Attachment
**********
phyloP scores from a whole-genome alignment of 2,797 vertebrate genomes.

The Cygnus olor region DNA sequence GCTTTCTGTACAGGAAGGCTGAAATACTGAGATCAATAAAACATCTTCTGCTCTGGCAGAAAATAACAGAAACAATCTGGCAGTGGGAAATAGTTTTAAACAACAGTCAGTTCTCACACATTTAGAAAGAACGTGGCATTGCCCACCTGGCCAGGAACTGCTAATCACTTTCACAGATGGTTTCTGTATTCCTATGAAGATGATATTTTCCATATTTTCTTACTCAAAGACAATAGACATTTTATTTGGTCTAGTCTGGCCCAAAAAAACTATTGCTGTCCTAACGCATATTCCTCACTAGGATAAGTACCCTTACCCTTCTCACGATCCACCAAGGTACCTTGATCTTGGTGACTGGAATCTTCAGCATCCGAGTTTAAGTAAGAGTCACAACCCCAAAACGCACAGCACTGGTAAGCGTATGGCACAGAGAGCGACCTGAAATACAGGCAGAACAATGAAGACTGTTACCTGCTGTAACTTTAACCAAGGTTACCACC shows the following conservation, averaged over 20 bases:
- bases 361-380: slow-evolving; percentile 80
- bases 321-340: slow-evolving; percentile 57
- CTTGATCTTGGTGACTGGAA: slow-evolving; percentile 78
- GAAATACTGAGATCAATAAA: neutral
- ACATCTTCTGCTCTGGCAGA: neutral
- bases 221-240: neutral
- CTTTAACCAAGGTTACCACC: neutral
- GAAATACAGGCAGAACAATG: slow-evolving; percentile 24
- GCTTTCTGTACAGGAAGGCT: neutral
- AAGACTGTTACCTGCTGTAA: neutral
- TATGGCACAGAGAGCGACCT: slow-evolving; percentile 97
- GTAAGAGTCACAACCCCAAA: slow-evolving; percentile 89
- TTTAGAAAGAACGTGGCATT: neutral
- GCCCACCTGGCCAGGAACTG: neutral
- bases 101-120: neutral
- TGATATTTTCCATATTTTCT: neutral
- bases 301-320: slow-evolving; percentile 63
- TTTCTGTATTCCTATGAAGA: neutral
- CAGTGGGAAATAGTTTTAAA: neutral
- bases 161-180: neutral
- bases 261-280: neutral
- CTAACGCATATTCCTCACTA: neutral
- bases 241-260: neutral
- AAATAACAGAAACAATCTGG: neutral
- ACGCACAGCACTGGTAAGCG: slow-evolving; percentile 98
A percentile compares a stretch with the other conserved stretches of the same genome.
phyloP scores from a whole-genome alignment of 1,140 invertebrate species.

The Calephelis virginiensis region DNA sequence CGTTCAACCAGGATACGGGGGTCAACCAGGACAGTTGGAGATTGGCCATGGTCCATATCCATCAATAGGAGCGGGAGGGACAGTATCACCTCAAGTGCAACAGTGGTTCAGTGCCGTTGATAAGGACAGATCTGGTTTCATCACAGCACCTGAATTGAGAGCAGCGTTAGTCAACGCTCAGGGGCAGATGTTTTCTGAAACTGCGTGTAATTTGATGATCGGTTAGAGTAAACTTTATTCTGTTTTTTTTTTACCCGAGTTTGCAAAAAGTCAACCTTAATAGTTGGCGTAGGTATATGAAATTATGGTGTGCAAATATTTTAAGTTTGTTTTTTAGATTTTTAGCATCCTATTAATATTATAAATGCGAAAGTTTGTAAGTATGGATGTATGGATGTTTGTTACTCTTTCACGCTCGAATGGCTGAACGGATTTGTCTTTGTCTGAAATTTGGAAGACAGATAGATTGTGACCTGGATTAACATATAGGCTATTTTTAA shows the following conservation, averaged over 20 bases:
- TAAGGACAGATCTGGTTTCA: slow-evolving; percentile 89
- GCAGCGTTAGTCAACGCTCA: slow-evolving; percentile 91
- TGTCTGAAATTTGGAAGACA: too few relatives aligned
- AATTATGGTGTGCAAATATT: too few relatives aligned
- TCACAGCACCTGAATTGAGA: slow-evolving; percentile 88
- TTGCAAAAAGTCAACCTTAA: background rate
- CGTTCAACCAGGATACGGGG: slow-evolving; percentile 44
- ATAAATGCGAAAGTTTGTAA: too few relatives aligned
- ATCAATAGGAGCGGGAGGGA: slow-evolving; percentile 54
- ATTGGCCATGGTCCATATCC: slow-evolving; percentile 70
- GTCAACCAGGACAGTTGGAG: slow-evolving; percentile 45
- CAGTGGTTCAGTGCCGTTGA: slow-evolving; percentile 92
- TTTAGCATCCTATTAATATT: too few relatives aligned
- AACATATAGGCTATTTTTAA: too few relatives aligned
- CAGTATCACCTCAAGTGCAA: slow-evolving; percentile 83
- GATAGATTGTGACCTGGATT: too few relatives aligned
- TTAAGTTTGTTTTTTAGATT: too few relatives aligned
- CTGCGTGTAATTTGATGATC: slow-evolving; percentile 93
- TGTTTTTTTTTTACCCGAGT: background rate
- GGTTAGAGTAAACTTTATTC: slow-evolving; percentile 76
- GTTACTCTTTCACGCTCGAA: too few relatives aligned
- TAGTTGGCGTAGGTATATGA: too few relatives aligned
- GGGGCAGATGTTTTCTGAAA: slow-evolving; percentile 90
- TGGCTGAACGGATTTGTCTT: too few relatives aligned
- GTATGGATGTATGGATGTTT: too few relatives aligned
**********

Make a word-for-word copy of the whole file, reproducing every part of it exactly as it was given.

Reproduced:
phyloP scores from a whole-genome alignment of 2,797 vertebrate genomes.

The Cygnus olor region DNA sequence GCTTTCTGTACAGGAAGGCTGAAATACTGAGATCAATAAAACATCTTCTGCTCTGGCAGAAAATAACAGAAACAATCTGGCAGTGGGAAATAGTTTTAAACAACAGTCAGTTCTCACACATTTAGAAAGAACGTGGCATTGCCCACCTGGCCAGGAACTGCTAATCACTTTCACAGATGGTTTCTGTATTCCTATGAAGATGATATTTTCCATATTTTCTTACTCAAAGACAATAGACATTTTATTTGGTCTAGTCTGGCCCAAAAAAACTATTGCTGTCCTAACGCATATTCCTCACTAGGATAAGTACCCTTACCCTTCTCACGATCCACCAAGGTACCTTGATCTTGGTGACTGGAATCTTCAGCATCCGAGTTTAAGTAAGAGTCACAACCCCAAAACGCACAGCACTGGTAAGCGTATGGCACAGAGAGCGACCTGAAATACAGGCAGAACAATGAAGACTGTTACCTGCTGTAACTTTAACCAAGGTTACCACC shows the following conservation, averaged over 20 bases:
- bases 361-380: slow-evolving; percentile 80
- bases 321-340: slow-evolving; percentile 57
- CTTGATCTTGGTGACTGGAA: slow-evolving; percentile 78
- GAAATACTGAGATCAATAAA: neutral
- ACATCTTCTGCTCTGGCAGA: neutral
- bases 221-240: neutral
- CTTTAACCAAGGTTACCACC: neutral
- GAAATACAGGCAGAACAATG: slow-evolving; percentile 24
- GCTTTCTGTACAGGAAGGCT: neutral
- AAGACTGTTACCTGCTGTAA: neutral
- TATGGCACAGAGAGCGACCT: slow-evolving; percentile 97
- GTAAGAGTCACAACCCCAAA: slow-evolving; percentile 89
- TTTAGAAAGAACGTGGCATT: neutral
- GCCCACCTGGCCAGGAACTG: neutral
- bases 101-120: neutral
- TGATATTTTCCATATTTTCT: neutral
- bases 301-320: slow-evolving; percentile 63
- TTTCTGTATTCCTATGAAGA: neutral
- CAGTGGGAAATAGTTTTAAA: neutral
- bases 161-180: neutral
- bases 261-280: neutral
- CTAACGCATATTCCTCACTA: neutral
- bases 241-260: neutral
- AAATAACAGAAACAATCTGG: neutral
- ACGCACAGCACTGGTAAGCG: slow-evolving; percentile 98
A percentile compares a stretch with the other conserved stretches of the same genome.
phyloP scores from a whole-genome alignment of 1,140 invertebrate species.

The Calephelis virginiensis region DNA sequence CGTTCAACCAGGATACGGGGGTCAACCAGGACAGTTGGAGATTGGCCATGGTCCATATCCATCAATAGGAGCGGGAGGGACAGTATCACCTCAAGTGCAACAGTGGTTCAGTGCCGTTGATAAGGACAGATCTGGTTTCATCACAGCACCTGAATTGAGAGCAGCGTTAGTCAACGCTCAGGGGCAGATGTTTTCTGAAACTGCGTGTAATTTGATGATCGGTTAGAGTAAACTTTATTCTGTTTTTTTTTTACCCGAGTTTGCAAAAAGTCAACCTTAATAGTTGGCGTAGGTATATGAAATTATGGTGTGCAAATATTTTAAGTTTGTTTTTTAGATTTTTAGCATCCTATTAATATTATAAATGCGAAAGTTTGTAAGTATGGATGTATGGATGTTTGTTACTCTTTCACGCTCGAATGGCTGAACGGATTTGTCTTTGTCTGAAATTTGGAAGACAGATAGATTGTGACCTGGATTAACATATAGGCTATTTTTAA shows the following conservation, averaged over 20 bases:
- TAAGGACAGATCTGGTTTCA: slow-evolving; percentile 89
- GCAGCGTTAGTCAACGCTCA: slow-evolving; percentile 91
- TGTCTGAAATTTGGAAGACA: too few relatives aligned
- AATTATGGTGTGCAAATATT: too few relatives aligned
- TCACAGCACCTGAATTGAGA: slow-evolving; percentile 88
- TTGCAAAAAGTCAACCTTAA: background rate
- CGTTCAACCAGGATACGGGG: slow-evolving; percentile 44
- ATAAATGCGAAAGTTTGTAA: too few relatives aligned
- ATCAATAGGAGCGGGAGGGA: slow-evolving; percentile 54
- ATTGGCCATGGTCCATATCC: slow-evolving; percentile 70
- GTCAACCAGGACAGTTGGAG: slow-evolving; percentile 45
- CAGTGGTTCAGTGCCGTTGA: slow-evolving; percentile 92
- TTTAGCATCCTATTAATATT: too few relatives aligned
- AACATATAGGCTATTTTTAA: too few relatives aligned
- CAGTATCACCTCAAGTGCAA: slow-evolving; percentile 83
- GATAGATTGTGACCTGGATT: too few relatives aligned
- TTAAGTTTGTTTTTTAGATT: too few relatives aligned
- CTGCGTGTAATTTGATGATC: slow-evolving; percentile 93
- TGTTTTTTTTTTACCCGAGT: background rate
- GGTTAGAGTAAACTTTATTC: slow-evolving; percentile 76
- GTTACTCTTTCACGCTCGAA: too few relatives aligned
- TAGTTGGCGTAGGTATATGA: too few relatives aligned
- GGGGCAGATGTTTTCTGAAA: slow-evolving; percentile 90
- TGGCTGAACGGATTTGTCTT: too few relatives aligned
- GTATGGATGTATGGATGTTT: too few relatives aligned